How to solve the difficulty of medication for patients with rare diseases? Experts call for the establishment of a national special fund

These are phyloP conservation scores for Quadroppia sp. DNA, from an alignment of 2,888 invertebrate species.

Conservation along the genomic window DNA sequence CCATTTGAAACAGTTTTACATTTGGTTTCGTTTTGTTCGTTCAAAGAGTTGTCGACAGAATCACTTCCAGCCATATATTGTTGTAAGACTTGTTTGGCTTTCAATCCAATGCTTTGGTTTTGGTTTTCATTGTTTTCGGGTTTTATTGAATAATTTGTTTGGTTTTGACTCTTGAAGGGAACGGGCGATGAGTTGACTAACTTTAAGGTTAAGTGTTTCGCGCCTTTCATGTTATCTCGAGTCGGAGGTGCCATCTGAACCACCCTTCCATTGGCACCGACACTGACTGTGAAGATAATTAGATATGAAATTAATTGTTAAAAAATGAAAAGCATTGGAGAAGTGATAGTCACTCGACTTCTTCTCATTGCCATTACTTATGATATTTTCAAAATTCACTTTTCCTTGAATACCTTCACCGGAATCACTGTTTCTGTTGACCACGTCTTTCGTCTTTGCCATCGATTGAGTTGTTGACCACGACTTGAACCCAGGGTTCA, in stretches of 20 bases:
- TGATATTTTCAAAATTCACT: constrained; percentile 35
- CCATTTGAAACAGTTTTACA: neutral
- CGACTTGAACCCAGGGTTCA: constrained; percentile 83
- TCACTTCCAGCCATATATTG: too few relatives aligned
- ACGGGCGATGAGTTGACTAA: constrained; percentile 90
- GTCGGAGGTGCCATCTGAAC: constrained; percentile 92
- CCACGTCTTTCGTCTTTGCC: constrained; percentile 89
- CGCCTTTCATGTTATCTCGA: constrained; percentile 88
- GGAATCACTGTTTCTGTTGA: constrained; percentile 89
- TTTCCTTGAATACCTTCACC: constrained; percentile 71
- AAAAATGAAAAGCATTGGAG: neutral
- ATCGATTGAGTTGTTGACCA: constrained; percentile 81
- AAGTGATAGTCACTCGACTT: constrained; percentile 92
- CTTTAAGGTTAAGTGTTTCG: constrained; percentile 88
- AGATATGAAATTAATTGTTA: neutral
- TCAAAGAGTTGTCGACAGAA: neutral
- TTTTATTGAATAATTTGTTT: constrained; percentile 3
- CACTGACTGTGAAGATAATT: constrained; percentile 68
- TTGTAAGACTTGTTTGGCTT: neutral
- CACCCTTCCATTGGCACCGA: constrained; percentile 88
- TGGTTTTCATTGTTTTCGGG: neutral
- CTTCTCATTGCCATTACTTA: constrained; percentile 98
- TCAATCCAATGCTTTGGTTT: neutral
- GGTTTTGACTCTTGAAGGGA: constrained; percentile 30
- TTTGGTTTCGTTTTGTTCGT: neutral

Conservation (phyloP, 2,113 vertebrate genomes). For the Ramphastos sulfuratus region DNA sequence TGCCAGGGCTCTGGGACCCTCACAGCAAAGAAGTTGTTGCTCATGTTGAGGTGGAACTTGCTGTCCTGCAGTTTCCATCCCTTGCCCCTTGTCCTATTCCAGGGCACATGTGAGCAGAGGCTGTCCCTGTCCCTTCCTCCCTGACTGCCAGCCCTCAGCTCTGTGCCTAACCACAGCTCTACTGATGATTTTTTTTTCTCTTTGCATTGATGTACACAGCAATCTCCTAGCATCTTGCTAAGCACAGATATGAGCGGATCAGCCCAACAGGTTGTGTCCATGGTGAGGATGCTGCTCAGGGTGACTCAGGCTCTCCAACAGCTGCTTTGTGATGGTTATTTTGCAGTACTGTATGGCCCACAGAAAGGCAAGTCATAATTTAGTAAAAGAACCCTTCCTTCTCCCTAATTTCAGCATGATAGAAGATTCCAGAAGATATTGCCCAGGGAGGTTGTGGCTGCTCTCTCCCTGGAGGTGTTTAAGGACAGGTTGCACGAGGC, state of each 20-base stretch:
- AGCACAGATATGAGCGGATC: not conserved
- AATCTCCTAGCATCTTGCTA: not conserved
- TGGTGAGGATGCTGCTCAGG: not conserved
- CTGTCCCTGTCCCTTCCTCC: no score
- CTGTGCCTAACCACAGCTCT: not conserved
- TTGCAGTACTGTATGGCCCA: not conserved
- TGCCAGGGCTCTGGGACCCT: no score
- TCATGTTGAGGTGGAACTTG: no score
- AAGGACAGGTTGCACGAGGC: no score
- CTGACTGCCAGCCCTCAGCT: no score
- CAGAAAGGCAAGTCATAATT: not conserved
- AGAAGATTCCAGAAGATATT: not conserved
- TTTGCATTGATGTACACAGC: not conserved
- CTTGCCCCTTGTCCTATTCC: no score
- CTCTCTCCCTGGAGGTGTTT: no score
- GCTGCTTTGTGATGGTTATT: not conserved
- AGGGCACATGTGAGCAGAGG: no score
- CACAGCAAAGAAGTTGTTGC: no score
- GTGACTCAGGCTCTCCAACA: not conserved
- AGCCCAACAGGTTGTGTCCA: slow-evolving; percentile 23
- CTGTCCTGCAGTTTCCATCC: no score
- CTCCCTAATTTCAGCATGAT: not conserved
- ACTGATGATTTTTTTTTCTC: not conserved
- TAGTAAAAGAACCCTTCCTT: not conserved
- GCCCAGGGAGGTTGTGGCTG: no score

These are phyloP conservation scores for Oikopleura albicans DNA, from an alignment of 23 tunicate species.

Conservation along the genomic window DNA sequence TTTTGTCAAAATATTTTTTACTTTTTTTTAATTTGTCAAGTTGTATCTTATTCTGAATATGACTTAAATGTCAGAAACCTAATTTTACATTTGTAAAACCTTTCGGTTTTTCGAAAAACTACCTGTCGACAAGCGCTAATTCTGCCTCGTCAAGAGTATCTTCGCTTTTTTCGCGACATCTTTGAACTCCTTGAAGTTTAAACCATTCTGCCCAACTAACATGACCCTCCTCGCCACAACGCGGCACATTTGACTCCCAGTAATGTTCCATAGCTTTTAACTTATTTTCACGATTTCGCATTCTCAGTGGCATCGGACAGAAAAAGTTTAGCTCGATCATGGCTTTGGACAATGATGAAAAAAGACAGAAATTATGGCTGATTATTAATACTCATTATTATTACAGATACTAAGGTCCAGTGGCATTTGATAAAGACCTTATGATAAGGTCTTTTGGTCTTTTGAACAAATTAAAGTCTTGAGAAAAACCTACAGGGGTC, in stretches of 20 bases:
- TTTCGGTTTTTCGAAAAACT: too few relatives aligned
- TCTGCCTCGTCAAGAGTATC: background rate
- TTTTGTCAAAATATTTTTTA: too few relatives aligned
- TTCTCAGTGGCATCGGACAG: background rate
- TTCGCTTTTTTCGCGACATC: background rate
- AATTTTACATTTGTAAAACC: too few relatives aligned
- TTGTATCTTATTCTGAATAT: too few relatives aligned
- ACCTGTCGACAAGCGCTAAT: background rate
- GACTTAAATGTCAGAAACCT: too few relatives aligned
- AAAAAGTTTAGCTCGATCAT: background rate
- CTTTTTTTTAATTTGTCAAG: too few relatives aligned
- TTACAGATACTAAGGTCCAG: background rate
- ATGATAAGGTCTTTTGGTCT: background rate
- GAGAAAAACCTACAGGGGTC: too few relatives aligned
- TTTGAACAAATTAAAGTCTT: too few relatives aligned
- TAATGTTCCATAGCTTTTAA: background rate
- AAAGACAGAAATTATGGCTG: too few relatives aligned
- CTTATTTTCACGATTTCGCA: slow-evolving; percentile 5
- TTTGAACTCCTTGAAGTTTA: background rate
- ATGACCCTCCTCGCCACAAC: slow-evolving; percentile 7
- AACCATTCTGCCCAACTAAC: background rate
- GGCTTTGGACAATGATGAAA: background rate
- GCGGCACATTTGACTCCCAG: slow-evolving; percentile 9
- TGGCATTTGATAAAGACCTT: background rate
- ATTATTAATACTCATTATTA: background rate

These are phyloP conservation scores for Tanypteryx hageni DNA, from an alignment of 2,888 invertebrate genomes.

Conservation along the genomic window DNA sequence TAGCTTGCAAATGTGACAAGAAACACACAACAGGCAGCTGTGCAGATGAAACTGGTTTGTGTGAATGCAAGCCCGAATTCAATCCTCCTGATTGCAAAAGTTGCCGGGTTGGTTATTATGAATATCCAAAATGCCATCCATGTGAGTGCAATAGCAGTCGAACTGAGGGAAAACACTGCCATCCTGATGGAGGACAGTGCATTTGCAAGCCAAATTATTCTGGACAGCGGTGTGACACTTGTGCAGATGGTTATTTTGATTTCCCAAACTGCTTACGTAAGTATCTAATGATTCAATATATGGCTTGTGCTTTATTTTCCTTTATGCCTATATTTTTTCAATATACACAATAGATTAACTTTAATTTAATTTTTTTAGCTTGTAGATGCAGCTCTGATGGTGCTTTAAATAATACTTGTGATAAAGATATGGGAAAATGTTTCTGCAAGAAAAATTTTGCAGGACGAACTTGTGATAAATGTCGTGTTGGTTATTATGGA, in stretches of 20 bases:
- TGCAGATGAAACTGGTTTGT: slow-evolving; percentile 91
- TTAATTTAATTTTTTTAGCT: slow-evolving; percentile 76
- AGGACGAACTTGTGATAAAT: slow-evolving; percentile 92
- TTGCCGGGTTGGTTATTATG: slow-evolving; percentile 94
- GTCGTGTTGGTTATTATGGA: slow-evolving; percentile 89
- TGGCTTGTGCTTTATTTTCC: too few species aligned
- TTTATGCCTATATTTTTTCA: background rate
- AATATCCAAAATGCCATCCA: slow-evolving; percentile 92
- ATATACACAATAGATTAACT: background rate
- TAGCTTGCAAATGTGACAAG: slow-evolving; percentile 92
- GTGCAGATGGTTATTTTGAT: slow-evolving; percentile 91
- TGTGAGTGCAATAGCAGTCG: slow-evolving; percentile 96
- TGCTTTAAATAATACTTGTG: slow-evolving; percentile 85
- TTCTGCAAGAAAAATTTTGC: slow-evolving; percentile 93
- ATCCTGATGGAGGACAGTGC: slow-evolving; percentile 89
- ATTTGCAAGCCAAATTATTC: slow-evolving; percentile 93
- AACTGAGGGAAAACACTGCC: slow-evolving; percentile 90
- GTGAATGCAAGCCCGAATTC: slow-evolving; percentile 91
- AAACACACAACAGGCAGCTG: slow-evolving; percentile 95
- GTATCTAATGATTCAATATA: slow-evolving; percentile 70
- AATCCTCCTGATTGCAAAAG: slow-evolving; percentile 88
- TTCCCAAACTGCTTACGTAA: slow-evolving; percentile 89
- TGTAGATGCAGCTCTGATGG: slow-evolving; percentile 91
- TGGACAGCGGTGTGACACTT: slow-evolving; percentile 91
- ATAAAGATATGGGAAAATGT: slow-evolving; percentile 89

Rare diseases, also known as orphan diseases, are generally chronic and serious diseases that often endanger life. Some of these diseases are called "ultra rare diseases" due to their extremely small number of patients. How to improve the medication guarantee mechanism for rare diseases is a topic of concern for all parties. February 29th of this year is the 17th International Day for Rare Diseases, and many experts called for exploration at the national level to establish and improve a diversified protection system for rare diseases during interviews. They hope to establish a national special fund for rare disease medication to fill the gaps in rare disease protection. In fact, in recent years, many regions have started exploring ways to build a diversified guarantee system for rare diseases, attempting to solve medication difficulties for patients with rare diseases, especially those with ultra rare diseases. For example, Jiangsu Province and Zhejiang Province have respectively established provincial-level special funds for rare diseases led by the government to provide medication support for rare disease patients who have not been included in basic medical insurance; Shanghai and Guangzhou have significantly reduced the economic burden of medication for patients by incorporating medication for extremely rare diseases into the coverage of local urban universal insurance. Taking Shanghai as an example, in April 2021, the "Shanghai Huibao" was released, which included some extremely rare diseases in the specific high-value drug protection catalog, so that the reimbursement rate for medication in this group of extremely rare patients reached 70%. Professor Sun Jie, Vice Dean of the School of Insurance at the University of International Business and Economics, praised local exploration in an online interview. She said, "Whether it is the 'Jiangsu Zhejiang model' or the 'Shanghai Guangzhou model', both are beneficial explorations to solve the problem of high value rare disease medication guarantee through innovative and multi-level guarantee models. From the current perspective, these models benefit patients, are stable and sustainable, and have a positive impact on promoting the exploration and innovation of rare disease guarantee mechanisms." However, this scholar believes that "in the long run, we will explore the establishment of a special fund for rare diseases at the national level, which will be coordinated and dedicated by the state, to fill the gaps in rare disease protection in one fell swoop, so that patients can take medication within reach." Chen Wei, Vice Chairman of the Quzhou Municipal Committee of the 93 Society and Vice President of Quzhou Traditional Chinese Medicine Hospital, expressed the same hope: by establishing the central "Charitable Medical Assistance Special Fund for Rare Diseases", Help rare disease patients solve the cost burden of high medication costs. Chen Wei believes that "special funds can be tailored to the characteristics of long treatment cycles and heavy economic burden of rare diseases, with stable funding sources and clear funding standards to support specific patients, so that patients who truly need protection can receive long-term and stable assistance." It is reported that in September 2023, the "Second Batch of Rare Disease Catalogue" was released, which includes 86 rare diseases, Increase the number of rare diseases listed in China to 207. The new version of the medical insurance catalog released in December of that year included 15 rare disease medications. The continuous favorable policies have ignited hope for the lives of many rare disease patients and families. In consecutive interviews, the reporter learned that there are still many rare disease patients waiting in the "difficulty of medication". Especially for some "extremely rare diseases" patients, the number of confirmed cases in China is currently only over a thousand. The life-saving drugs they hope for are difficult to develop, have long cycles, high investment, and higher costs, making many patients unable to afford continuous and standardized treatment. For example, Pompeii disease is an extremely rare disease. Seven years ago, China

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